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Embedded Photos: 1.Crossing the Atlas 2.Atlas Village3-5.Djeema el-Fna6.Souk Carpets
Two Years & Twice Around the World...  
Djeema el Fna, Marrakesh
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MOROCCO Chefchaouen April 30 May 1 Fes May 2 May 3 May 4 May 5 May 6 Meknes May 7 May 8 May 9 Sahara May 10-11 May 12 May 13-14 May 15 Marrakesh May 16

Djeema El Fna, Marrakesh, Morocco, May 2004

Morocco Flag MOROCCO

May 16. AIT BENHADOU - MARRAKESH   Aura and Zydre were spot on the next morning when they predicted a taxi driver would be conveniently milling around the hotel.  The waiter still smelled "kickback".  We weren't in any great hurry and took our time over breakfast.  The waiter wanted 500 for the taxi ride to Marrakesh, down from his impossibly low price of 600 from the night before, and we offered 400.  He talked to the driver and agreed to the 400 but then reneged and said he told us 500.   It was possible that he misspoke but we had reconfirmed it with him and it was more likely he was trying to pull a fast one.  We just really didn't like the guy.  Rob went out to talk with the taxi driver himself and we settled on 450.   

The ride to Marrakesh was up and over the Atlas mountains but with the snow cover so light the scenery wasn't very dramatic.  Zydre was impressed with the winding road but I was getting car sick from it.  We finally made a rest stop at a cafe.  We Atlas, Morocco had tried to get the driver to stop in an earlier town where a market was going on but he didn't seem to think we would enjoy that atmosphere and insisted that we go further to a touristy place.  The cafe was empty except for the man and woman who ran the place and their small boy.  The boy kept hitting or kicking two small puppies that were running around the yard.  This left a bad taste in my mouth.  Dogs are rather poorly treated in Morocco and considered unclean while cats are the Prophet Mohammed's chosen pet.  This boy's father seemed quite pleased with his sons behavior and it just made me ill.  So, the whole rest stop experience wasn't very restful.  I was just eager to get to Marrakesh.  It wasn't much farther and fortunately the road straightened out.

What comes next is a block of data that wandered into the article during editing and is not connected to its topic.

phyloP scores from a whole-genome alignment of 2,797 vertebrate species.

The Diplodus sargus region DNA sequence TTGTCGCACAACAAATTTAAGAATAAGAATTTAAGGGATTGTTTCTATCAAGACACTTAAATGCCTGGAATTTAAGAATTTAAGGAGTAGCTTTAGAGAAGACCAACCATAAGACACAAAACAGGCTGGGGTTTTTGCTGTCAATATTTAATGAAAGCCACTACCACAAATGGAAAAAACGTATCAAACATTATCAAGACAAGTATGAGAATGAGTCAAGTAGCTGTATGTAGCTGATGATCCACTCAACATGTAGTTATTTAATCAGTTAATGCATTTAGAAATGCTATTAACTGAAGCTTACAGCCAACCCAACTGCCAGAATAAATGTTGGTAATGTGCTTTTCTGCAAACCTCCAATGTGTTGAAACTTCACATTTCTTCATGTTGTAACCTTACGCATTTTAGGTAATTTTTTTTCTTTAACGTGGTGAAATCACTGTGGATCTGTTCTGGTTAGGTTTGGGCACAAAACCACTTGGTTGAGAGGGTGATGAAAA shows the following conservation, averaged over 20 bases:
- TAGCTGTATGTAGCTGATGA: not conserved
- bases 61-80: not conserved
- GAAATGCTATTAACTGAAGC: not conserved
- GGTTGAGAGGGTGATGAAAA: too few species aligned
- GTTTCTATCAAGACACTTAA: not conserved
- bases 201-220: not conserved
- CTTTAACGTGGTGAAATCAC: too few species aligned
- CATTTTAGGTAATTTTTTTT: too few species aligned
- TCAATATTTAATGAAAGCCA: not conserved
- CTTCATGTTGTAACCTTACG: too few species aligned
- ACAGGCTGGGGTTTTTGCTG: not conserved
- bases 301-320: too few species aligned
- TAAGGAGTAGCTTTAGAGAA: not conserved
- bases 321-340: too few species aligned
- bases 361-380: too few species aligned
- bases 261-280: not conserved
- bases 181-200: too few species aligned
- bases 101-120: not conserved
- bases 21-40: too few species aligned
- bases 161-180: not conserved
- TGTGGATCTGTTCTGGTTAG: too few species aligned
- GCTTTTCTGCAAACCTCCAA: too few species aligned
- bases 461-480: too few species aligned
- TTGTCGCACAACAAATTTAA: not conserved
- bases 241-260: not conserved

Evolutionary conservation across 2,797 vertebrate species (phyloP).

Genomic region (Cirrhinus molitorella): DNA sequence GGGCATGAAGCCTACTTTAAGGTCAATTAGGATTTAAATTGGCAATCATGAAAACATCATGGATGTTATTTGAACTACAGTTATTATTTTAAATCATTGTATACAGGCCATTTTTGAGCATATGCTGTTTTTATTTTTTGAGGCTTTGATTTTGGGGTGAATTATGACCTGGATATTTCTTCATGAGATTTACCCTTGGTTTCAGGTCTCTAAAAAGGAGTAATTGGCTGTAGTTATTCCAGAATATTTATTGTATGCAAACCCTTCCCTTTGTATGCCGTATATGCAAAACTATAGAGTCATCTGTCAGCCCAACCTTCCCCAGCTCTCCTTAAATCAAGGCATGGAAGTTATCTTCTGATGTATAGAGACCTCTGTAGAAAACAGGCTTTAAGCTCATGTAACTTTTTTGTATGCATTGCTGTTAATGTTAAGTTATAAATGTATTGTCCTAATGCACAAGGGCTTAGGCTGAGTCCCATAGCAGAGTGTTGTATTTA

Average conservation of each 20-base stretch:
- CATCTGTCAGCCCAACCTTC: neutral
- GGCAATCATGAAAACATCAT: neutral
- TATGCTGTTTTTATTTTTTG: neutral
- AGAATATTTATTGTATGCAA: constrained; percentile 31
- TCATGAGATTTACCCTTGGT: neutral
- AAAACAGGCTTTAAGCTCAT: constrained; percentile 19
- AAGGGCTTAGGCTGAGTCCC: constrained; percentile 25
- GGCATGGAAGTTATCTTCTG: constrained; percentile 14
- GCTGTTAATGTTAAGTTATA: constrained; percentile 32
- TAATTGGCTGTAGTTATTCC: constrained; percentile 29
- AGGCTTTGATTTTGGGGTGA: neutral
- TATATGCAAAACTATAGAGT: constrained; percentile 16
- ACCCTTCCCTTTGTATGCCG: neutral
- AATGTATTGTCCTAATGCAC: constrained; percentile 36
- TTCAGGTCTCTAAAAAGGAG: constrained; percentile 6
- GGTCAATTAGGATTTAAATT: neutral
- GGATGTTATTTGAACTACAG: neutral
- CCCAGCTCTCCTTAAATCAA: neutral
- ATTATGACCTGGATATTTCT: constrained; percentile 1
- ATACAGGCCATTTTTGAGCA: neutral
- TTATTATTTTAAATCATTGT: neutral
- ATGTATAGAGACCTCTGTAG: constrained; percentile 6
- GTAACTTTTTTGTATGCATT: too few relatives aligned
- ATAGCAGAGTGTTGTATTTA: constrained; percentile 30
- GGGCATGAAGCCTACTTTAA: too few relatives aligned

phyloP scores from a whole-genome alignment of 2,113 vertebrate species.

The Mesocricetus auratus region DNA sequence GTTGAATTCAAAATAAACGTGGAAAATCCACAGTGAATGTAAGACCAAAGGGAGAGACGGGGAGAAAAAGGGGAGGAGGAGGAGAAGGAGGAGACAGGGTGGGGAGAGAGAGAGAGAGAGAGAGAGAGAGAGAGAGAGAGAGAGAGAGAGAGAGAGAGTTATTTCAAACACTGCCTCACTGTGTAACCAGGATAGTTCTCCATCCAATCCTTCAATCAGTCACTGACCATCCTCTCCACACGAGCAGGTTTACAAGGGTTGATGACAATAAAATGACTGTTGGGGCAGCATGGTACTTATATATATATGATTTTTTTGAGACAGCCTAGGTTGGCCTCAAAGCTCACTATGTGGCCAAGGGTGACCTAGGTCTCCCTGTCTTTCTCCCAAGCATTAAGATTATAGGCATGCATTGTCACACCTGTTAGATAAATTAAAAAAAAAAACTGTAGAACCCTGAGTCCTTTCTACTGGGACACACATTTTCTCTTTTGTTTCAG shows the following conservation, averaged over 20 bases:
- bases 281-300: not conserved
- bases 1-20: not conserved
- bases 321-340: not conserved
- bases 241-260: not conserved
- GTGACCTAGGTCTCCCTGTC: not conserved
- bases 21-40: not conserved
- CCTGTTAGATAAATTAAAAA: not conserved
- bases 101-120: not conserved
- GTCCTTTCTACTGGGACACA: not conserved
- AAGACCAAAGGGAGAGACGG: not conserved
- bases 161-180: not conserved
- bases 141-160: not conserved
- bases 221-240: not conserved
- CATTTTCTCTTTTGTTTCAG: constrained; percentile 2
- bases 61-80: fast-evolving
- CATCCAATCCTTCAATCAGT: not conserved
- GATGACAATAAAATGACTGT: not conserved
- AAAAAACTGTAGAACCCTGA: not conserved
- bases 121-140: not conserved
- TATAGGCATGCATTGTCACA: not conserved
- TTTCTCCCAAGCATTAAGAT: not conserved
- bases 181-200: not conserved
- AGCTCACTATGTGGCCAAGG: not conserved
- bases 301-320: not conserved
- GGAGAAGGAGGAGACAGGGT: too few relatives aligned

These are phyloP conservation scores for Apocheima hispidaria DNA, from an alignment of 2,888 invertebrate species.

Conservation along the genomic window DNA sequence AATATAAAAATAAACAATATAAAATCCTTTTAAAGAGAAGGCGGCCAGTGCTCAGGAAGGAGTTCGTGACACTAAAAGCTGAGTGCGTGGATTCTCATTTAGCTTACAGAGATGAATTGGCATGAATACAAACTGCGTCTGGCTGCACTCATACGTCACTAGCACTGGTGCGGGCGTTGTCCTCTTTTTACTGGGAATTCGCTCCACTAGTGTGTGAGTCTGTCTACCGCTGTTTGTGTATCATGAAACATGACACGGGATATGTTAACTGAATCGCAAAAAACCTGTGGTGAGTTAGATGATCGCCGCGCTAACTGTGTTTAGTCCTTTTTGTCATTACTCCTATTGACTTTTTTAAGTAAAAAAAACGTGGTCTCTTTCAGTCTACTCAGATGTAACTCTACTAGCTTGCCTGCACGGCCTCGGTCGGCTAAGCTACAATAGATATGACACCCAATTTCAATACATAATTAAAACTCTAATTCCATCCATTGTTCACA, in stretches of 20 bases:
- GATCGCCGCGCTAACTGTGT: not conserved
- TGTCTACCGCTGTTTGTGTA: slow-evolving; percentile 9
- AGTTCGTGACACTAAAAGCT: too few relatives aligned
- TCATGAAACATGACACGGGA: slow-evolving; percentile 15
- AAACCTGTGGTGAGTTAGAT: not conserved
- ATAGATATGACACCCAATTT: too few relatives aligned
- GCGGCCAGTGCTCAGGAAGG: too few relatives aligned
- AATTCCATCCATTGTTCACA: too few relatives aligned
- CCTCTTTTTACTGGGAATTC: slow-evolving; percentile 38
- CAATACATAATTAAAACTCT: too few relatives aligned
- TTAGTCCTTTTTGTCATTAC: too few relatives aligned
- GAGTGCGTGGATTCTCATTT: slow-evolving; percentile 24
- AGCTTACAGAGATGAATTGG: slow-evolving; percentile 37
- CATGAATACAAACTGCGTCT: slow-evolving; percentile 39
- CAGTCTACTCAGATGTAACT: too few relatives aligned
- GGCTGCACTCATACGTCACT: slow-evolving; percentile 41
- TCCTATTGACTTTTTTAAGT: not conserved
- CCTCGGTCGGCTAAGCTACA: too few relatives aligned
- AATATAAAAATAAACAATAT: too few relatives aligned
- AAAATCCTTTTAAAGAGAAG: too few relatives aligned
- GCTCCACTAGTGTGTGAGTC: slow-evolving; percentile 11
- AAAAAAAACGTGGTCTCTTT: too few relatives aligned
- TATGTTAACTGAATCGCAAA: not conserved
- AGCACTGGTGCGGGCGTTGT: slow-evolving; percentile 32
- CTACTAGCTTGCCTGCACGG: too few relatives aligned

Marrakesh wasn't love at first sight but its history promised more.  It was founded in 1062 by Almoravid sultan Youssef bin Tachfin. Using money from plundering Spain, he built Marrakesh into a beautiful city and cultural center of Morocco.  The city's heyday was under his son, Ali, the son of  a Christian slave wife.  Ali built the underground irrigation system that still feeds he city's gardens and artisans from Muslim Spain started building Andalucian-style buildings.  But, much of this was razed in 1147 by the Almohads, only to be rebuilt again by more Andalucian artisans.  Marrakesh was capital until collapse of Almohad Dynasty in 1269 and it became capital again in 16th century under Saadian dyn.  The city held an important place in the history of the country and while it doesn't have the same degree of medieval atmosphere that has been preserved in Fes it wasAtlas, Morocco still an interesting place.  

We dropped the Lithuanians at the bus station and saw them engulfed in touts as we pulled away.  The taxi dropped us near Djeema el-Fna, the heart Marrakesh's medina, large square that comes to life every afternoon with row after row of food stalls and a variety of street performers.  It was rescued from becoming a parking lot which was fortunate because it remains Marrakesh's top attraction.

Getting a hotel nearby was easy enough and we had lunch at a tasty schwarma restaurant.  The newly paved streets leading away from the square almost had the feel of as outdoor mall back home but the other side of the medina was full of narrow streets full of shops and a never ending souk.  As we ate lunch a young boy came begging at the table.  He was dressed very shabbily and looked so desperate.  It  was sad but giving money to children is almost always a bad idea.  It only encourages the parents to send their kids out to beg. He had moved onto the next table when a police men on a scooter swooped in a grabbed him by the collar.  Marrakesh has been known for its density of touts and beggars but a serious effort is underway to keep things under control.  Too many tourists left vowing to Marrakeshnever come back.  There is also the added security risks posed by last year's bombing in Casablanca and the country can't afford any more bad exposure.  The boy cried for his life when he got taken away.  (But, we saw him back on the streets two days later.)